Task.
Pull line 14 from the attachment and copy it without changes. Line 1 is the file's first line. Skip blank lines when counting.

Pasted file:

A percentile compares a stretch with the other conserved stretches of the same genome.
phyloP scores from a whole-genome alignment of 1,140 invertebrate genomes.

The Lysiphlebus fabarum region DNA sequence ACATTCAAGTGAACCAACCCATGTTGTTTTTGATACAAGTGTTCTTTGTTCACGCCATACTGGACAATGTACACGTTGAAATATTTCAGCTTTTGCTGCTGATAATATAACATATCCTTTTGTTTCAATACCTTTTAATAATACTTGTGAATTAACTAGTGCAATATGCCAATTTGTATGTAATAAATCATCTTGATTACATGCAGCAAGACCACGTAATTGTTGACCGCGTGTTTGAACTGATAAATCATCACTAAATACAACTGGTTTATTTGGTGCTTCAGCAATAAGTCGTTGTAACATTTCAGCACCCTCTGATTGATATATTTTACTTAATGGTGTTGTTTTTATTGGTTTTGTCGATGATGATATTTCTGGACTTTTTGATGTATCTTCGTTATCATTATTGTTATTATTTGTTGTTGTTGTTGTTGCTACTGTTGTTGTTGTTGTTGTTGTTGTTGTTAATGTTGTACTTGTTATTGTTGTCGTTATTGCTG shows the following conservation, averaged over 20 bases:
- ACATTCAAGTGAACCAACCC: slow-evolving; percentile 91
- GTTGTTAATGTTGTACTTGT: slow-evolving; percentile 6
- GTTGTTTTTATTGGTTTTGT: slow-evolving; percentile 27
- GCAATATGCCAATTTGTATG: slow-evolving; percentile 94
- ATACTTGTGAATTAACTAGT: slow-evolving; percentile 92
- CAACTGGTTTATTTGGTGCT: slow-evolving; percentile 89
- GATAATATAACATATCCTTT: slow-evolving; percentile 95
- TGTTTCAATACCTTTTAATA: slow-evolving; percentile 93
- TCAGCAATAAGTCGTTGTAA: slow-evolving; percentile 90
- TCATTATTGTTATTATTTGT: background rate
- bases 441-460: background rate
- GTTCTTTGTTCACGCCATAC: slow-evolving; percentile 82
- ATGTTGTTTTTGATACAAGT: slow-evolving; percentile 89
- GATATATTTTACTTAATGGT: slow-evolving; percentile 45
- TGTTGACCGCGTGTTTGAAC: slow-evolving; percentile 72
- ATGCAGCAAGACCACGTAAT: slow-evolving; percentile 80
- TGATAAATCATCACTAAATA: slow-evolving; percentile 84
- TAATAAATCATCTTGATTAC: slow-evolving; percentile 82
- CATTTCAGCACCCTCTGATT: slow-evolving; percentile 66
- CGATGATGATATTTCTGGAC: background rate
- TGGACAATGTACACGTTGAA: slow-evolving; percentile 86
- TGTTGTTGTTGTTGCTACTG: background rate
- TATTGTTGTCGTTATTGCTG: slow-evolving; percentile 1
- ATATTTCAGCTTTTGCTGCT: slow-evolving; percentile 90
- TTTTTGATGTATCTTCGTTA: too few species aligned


- bases 441-460: background rate